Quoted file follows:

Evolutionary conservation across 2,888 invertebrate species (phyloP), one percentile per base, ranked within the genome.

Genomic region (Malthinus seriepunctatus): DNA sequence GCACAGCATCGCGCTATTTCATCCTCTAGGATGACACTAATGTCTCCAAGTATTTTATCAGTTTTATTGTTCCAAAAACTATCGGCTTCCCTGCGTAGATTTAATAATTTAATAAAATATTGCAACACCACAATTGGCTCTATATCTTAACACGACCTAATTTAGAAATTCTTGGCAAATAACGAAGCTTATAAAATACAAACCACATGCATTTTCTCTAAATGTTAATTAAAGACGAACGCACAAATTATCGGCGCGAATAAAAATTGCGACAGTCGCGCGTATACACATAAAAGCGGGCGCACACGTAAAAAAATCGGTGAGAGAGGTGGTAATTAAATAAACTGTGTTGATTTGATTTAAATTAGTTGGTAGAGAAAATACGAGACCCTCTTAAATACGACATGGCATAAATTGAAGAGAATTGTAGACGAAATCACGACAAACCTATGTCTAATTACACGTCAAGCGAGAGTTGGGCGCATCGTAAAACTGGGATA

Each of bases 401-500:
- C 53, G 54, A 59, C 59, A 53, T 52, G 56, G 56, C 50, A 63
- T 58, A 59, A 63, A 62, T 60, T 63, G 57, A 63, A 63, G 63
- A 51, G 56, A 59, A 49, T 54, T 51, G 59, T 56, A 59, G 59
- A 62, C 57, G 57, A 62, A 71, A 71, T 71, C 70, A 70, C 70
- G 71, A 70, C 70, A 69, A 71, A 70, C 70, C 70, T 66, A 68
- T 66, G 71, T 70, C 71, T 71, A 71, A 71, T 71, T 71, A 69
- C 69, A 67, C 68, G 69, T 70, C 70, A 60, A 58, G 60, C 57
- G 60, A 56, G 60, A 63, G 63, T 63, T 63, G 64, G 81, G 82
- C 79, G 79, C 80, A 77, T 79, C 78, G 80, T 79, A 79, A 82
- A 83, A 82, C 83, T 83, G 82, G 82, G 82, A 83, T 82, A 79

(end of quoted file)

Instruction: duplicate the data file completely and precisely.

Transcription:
Evolutionary conservation across 2,888 invertebrate species (phyloP), one percentile per base, ranked within the genome.

Genomic region (Malthinus seriepunctatus): DNA sequence GCACAGCATCGCGCTATTTCATCCTCTAGGATGACACTAATGTCTCCAAGTATTTTATCAGTTTTATTGTTCCAAAAACTATCGGCTTCCCTGCGTAGATTTAATAATTTAATAAAATATTGCAACACCACAATTGGCTCTATATCTTAACACGACCTAATTTAGAAATTCTTGGCAAATAACGAAGCTTATAAAATACAAACCACATGCATTTTCTCTAAATGTTAATTAAAGACGAACGCACAAATTATCGGCGCGAATAAAAATTGCGACAGTCGCGCGTATACACATAAAAGCGGGCGCACACGTAAAAAAATCGGTGAGAGAGGTGGTAATTAAATAAACTGTGTTGATTTGATTTAAATTAGTTGGTAGAGAAAATACGAGACCCTCTTAAATACGACATGGCATAAATTGAAGAGAATTGTAGACGAAATCACGACAAACCTATGTCTAATTACACGTCAAGCGAGAGTTGGGCGCATCGTAAAACTGGGATA

Each of bases 401-500:
- C 53, G 54, A 59, C 59, A 53, T 52, G 56, G 56, C 50, A 63
- T 58, A 59, A 63, A 62, T 60, T 63, G 57, A 63, A 63, G 63
- A 51, G 56, A 59, A 49, T 54, T 51, G 59, T 56, A 59, G 59
- A 62, C 57, G 57, A 62, A 71, A 71, T 71, C 70, A 70, C 70
- G 71, A 70, C 70, A 69, A 71, A 70, C 70, C 70, T 66, A 68
- T 66, G 71, T 70, C 71, T 71, A 71, A 71, T 71, T 71, A 69
- C 69, A 67, C 68, G 69, T 70, C 70, A 60, A 58, G 60, C 57
- G 60, A 56, G 60, A 63, G 63, T 63, T 63, G 64, G 81, G 82
- C 79, G 79, C 80, A 77, T 79, C 78, G 80, T 79, A 79, A 82
- A 83, A 82, C 83, T 83, G 82, G 82, G 82, A 83, T 82, A 79